An inflammation of the pericardium, a two-layered membrane around the heart, is known as pericarditis. The pericardium performs multiple tasks, none more critical than holding the heart in place.

The pericardium ensures the heart works properly by: 

  • Limiting its motion.
  • Preventing overexpansion when blood volume increases.
  • Lubricating the organ.
  • Protecting against infections originating in other organs.
  • Preventing excessive dilation during extreme volume overload. 
  • Fluid between the pericardium’s layers acts as a shock absorber, preventing friction. 


Pericarditis often announces itself with intense pain either in the chest’s central region or left side. Pain also might radiate to the shoulders, back, neck and abdomen. Unlike angina, a short-lived chest pain that usually responds to rest, pain caused by pericarditis can last for hours, even days, and is unaffected by rest.

The pain’s intensity might resemble a heart attack. Always call 9-1-1 when you feel such pain.

Pain caused by pericarditis is sometimes lessened by sitting up and leaning forward. Breathing deeply and lying down can worsen pain. 

You might also experience: 

  • Fever.
  • Difficulty breathing.
  • Weakness.
  • Heart palpitations.
  • Coughing.

Chest pain is often missing in cases of chronic pericarditis. Instead, this condition is characterized by difficulty breathing, fatigue, coughing, palpitations and, in severe cases, swelling in the stomach and legs (and possibly low blood pressure).


Pressure from excess fluid in the heart's membrane, called pericardial effusion, can cause chest pain. Pericarditis usually isn’t serious, but it has two potentially dangerous complications: 

Cardiac tamponade: When excess fluid collects between the pericardium’s two layers, pressuring the heart. This creates a sharp drop in blood pressure because the heart can’t fill with blood as it usually does, restricting blood outflow. Untreated, this condition can be fatal.

Chronic constrictive pericarditis: When an inflamed pericardium becomes rigid, restricting the heart’s movement. The heart then can’t fill with the appropriate amount of blood. This rare disease can lead to symptoms of heart failure.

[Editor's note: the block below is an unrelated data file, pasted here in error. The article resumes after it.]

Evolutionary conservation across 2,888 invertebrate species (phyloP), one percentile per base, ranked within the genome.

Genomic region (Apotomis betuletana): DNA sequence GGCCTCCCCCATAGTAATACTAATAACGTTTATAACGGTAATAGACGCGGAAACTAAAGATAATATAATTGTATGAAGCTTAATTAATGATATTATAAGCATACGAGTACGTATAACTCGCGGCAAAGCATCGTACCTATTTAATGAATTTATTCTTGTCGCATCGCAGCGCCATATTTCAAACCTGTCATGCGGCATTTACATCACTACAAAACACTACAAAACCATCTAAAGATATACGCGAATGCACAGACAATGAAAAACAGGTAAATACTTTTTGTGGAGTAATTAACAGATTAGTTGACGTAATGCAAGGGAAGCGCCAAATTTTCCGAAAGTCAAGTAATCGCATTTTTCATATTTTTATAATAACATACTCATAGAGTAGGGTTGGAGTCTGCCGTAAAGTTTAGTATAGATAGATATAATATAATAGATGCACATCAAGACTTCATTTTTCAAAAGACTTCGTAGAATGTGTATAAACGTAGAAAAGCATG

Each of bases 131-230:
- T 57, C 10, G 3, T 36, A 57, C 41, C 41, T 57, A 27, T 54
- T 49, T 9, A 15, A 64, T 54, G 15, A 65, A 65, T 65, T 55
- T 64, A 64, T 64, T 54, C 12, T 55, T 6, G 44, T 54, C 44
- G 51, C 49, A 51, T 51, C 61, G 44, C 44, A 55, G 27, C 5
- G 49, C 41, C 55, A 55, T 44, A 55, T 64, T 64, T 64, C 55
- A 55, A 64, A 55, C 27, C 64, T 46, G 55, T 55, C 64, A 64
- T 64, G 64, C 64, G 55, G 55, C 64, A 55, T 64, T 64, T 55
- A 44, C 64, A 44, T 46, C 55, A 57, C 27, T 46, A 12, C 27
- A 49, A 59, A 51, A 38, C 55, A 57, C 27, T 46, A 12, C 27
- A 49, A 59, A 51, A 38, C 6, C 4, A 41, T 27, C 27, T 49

It’s often undetermined, but pericarditis is typically caused by a viral infection. Other infections (fungal, bacterial and respiratory) can also lead to pericarditis.   

Chronic pericarditis is often linked to an autoimmune disorder (rheumatoid arthritis, lupus and scleroderma), when misguided antibodies produced by the immune system attack the body’s tissues or cells. Males ages 20 to 50 are more likely to develop pericarditis. 

Your doctor will also want to know if you have or had: 

  • A heart attack.
  • Heart surgery.
  • Kidney failure.
  • Cancer.
  • Tuberculosis.
  • An injury from an accident.
  • Taken certain medications for blood-thinning, seizures or an irregular heartbeat.


Initially, your doctor might proceed conservatively by recommending an over-the-counter anti-inflammatory like aspirin or ibuprofen.

Pericarditis often goes away within a couple of weeks. If it doesn’t, your doctor might prescribe a stronger medication (colchicine). When an infection causes pericarditis, it’s usually treated with an antibiotic. 

If you develop cardiac tamponade, doctors might remove excess fluid in your pericardium with a procedure called pericardiocentesis, using a needle or catheter inserted into the chest wall. Removing the fluid buildup reduces pressure on the heart. 

When chronic constrictive pericarditis doesn’t respond to analgesics, diuretics (for heart-failure symptoms) and antiarrhythmics (atrial fibrillation and other abnormal heart rhythms), doctors might have to remove the stiffened pericardium from the heart in a procedure called a pericardietomy.